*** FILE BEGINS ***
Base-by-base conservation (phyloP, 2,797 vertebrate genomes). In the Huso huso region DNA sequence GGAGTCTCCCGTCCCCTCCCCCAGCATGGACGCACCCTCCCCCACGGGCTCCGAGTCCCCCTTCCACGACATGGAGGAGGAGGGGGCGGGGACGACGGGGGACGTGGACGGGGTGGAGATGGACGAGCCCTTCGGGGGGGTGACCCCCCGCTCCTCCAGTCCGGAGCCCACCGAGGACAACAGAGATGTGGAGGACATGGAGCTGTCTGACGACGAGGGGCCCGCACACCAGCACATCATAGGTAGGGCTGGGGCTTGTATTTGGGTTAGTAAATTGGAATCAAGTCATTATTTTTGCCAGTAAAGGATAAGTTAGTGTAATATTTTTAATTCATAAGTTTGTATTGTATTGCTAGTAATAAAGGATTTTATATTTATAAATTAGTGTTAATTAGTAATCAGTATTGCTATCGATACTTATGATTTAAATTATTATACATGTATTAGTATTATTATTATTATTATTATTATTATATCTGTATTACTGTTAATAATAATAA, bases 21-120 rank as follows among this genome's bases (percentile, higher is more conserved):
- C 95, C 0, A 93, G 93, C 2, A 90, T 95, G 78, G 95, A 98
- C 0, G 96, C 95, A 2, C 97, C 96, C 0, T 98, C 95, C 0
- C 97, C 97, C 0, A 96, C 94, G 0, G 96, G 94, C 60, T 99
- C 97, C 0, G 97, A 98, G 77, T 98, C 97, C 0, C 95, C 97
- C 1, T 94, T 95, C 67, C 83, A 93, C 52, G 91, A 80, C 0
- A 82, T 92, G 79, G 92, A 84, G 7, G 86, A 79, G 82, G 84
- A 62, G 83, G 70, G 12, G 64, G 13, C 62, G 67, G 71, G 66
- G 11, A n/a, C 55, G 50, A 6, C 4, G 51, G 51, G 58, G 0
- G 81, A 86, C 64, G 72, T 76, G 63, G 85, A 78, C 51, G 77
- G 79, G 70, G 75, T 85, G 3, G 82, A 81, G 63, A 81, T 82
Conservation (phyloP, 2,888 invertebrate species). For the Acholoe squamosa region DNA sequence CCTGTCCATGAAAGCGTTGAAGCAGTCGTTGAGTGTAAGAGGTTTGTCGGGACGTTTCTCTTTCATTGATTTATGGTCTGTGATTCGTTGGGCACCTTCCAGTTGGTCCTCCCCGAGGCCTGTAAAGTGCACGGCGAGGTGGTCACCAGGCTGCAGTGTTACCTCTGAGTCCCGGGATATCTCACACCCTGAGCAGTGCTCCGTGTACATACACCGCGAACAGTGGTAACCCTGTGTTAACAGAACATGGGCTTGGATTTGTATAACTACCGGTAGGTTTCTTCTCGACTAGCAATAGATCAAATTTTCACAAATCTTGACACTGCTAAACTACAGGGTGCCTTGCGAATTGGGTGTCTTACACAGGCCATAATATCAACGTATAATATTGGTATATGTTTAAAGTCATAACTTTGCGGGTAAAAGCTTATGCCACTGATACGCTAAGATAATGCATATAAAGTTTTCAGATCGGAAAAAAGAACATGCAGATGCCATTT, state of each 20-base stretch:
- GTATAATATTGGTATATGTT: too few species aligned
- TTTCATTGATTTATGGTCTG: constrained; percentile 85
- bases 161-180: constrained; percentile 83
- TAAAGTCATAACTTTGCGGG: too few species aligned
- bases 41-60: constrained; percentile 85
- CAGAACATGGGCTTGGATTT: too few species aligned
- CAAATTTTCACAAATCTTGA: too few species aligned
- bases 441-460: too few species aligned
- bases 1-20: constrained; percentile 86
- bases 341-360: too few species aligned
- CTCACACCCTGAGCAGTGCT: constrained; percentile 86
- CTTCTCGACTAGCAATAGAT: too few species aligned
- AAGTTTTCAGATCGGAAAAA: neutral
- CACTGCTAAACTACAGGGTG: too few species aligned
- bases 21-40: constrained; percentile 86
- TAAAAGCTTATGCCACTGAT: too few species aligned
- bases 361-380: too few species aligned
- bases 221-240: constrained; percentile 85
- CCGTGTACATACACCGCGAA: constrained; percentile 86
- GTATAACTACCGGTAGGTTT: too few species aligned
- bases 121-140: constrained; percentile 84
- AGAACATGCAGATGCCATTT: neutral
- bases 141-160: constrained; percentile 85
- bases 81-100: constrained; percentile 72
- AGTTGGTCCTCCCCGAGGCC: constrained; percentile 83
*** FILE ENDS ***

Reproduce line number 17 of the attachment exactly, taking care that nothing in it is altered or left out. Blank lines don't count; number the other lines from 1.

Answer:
- bases 41-60: constrained; percentile 85